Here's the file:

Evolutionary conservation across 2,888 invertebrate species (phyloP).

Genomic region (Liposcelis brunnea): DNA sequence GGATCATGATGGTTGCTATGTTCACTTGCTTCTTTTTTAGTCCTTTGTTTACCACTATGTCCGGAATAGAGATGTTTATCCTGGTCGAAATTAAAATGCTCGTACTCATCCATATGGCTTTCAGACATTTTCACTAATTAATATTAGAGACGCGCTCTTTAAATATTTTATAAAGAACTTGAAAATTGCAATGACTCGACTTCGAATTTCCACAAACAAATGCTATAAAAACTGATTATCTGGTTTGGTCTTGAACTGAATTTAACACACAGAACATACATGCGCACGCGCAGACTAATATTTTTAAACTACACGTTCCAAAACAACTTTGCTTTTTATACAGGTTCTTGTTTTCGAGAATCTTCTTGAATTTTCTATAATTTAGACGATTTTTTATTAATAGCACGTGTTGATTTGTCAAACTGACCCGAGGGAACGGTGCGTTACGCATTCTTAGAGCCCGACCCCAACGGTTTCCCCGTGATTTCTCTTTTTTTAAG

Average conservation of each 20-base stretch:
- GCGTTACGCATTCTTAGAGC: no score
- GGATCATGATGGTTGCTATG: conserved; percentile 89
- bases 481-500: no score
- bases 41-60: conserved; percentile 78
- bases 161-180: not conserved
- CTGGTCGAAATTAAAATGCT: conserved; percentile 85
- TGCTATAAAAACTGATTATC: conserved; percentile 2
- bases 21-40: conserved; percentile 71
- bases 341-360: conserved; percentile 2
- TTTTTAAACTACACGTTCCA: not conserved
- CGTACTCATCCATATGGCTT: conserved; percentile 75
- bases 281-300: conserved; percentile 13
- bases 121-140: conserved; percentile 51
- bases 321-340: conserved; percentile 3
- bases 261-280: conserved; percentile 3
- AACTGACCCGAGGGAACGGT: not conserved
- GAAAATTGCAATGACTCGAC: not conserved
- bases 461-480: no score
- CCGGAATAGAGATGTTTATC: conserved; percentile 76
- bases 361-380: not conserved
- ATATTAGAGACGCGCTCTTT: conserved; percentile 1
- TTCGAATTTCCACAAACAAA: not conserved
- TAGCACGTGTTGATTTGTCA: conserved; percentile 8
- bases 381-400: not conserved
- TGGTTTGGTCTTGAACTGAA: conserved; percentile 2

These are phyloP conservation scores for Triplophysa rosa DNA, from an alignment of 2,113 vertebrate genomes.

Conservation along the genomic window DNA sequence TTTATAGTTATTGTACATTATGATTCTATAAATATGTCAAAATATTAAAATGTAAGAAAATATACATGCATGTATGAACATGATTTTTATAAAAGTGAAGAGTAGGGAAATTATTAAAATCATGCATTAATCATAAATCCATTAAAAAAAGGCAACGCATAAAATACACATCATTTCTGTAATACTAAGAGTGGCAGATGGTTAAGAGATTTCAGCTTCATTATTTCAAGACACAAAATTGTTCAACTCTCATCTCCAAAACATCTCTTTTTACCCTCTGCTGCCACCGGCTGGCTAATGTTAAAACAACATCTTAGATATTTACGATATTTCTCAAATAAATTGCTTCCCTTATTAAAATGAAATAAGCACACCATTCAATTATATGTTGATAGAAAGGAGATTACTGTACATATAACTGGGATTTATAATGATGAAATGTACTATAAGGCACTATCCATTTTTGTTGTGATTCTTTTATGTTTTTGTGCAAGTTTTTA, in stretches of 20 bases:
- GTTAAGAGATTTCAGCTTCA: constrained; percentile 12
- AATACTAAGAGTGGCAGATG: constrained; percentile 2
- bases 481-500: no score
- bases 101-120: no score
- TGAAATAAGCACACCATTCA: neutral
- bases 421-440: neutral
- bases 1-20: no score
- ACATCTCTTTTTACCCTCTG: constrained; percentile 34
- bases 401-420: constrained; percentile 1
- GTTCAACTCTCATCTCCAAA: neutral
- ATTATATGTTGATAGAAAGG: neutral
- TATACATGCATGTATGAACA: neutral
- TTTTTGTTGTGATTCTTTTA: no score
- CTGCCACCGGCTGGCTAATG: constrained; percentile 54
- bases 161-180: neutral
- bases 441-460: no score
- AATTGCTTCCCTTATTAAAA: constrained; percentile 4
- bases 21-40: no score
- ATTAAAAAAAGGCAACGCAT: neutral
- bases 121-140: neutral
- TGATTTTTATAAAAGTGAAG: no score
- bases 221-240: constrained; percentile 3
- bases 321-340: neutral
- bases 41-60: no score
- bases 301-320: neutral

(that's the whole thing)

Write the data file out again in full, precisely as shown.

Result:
Evolutionary conservation across 2,888 invertebrate species (phyloP).

Genomic region (Liposcelis brunnea): DNA sequence GGATCATGATGGTTGCTATGTTCACTTGCTTCTTTTTTAGTCCTTTGTTTACCACTATGTCCGGAATAGAGATGTTTATCCTGGTCGAAATTAAAATGCTCGTACTCATCCATATGGCTTTCAGACATTTTCACTAATTAATATTAGAGACGCGCTCTTTAAATATTTTATAAAGAACTTGAAAATTGCAATGACTCGACTTCGAATTTCCACAAACAAATGCTATAAAAACTGATTATCTGGTTTGGTCTTGAACTGAATTTAACACACAGAACATACATGCGCACGCGCAGACTAATATTTTTAAACTACACGTTCCAAAACAACTTTGCTTTTTATACAGGTTCTTGTTTTCGAGAATCTTCTTGAATTTTCTATAATTTAGACGATTTTTTATTAATAGCACGTGTTGATTTGTCAAACTGACCCGAGGGAACGGTGCGTTACGCATTCTTAGAGCCCGACCCCAACGGTTTCCCCGTGATTTCTCTTTTTTTAAG

Average conservation of each 20-base stretch:
- GCGTTACGCATTCTTAGAGC: no score
- GGATCATGATGGTTGCTATG: conserved; percentile 89
- bases 481-500: no score
- bases 41-60: conserved; percentile 78
- bases 161-180: not conserved
- CTGGTCGAAATTAAAATGCT: conserved; percentile 85
- TGCTATAAAAACTGATTATC: conserved; percentile 2
- bases 21-40: conserved; percentile 71
- bases 341-360: conserved; percentile 2
- TTTTTAAACTACACGTTCCA: not conserved
- CGTACTCATCCATATGGCTT: conserved; percentile 75
- bases 281-300: conserved; percentile 13
- bases 121-140: conserved; percentile 51
- bases 321-340: conserved; percentile 3
- bases 261-280: conserved; percentile 3
- AACTGACCCGAGGGAACGGT: not conserved
- GAAAATTGCAATGACTCGAC: not conserved
- bases 461-480: no score
- CCGGAATAGAGATGTTTATC: conserved; percentile 76
- bases 361-380: not conserved
- ATATTAGAGACGCGCTCTTT: conserved; percentile 1
- TTCGAATTTCCACAAACAAA: not conserved
- TAGCACGTGTTGATTTGTCA: conserved; percentile 8
- bases 381-400: not conserved
- TGGTTTGGTCTTGAACTGAA: conserved; percentile 2

These are phyloP conservation scores for Triplophysa rosa DNA, from an alignment of 2,113 vertebrate genomes.

Conservation along the genomic window DNA sequence TTTATAGTTATTGTACATTATGATTCTATAAATATGTCAAAATATTAAAATGTAAGAAAATATACATGCATGTATGAACATGATTTTTATAAAAGTGAAGAGTAGGGAAATTATTAAAATCATGCATTAATCATAAATCCATTAAAAAAAGGCAACGCATAAAATACACATCATTTCTGTAATACTAAGAGTGGCAGATGGTTAAGAGATTTCAGCTTCATTATTTCAAGACACAAAATTGTTCAACTCTCATCTCCAAAACATCTCTTTTTACCCTCTGCTGCCACCGGCTGGCTAATGTTAAAACAACATCTTAGATATTTACGATATTTCTCAAATAAATTGCTTCCCTTATTAAAATGAAATAAGCACACCATTCAATTATATGTTGATAGAAAGGAGATTACTGTACATATAACTGGGATTTATAATGATGAAATGTACTATAAGGCACTATCCATTTTTGTTGTGATTCTTTTATGTTTTTGTGCAAGTTTTTA, in stretches of 20 bases:
- GTTAAGAGATTTCAGCTTCA: constrained; percentile 12
- AATACTAAGAGTGGCAGATG: constrained; percentile 2
- bases 481-500: no score
- bases 101-120: no score
- TGAAATAAGCACACCATTCA: neutral
- bases 421-440: neutral
- bases 1-20: no score
- ACATCTCTTTTTACCCTCTG: constrained; percentile 34
- bases 401-420: constrained; percentile 1
- GTTCAACTCTCATCTCCAAA: neutral
- ATTATATGTTGATAGAAAGG: neutral
- TATACATGCATGTATGAACA: neutral
- TTTTTGTTGTGATTCTTTTA: no score
- CTGCCACCGGCTGGCTAATG: constrained; percentile 54
- bases 161-180: neutral
- bases 441-460: no score
- AATTGCTTCCCTTATTAAAA: constrained; percentile 4
- bases 21-40: no score
- ATTAAAAAAAGGCAACGCAT: neutral
- bases 121-140: neutral
- TGATTTTTATAAAAGTGAAG: no score
- bases 221-240: constrained; percentile 3
- bases 321-340: neutral
- bases 41-60: no score
- bases 301-320: neutral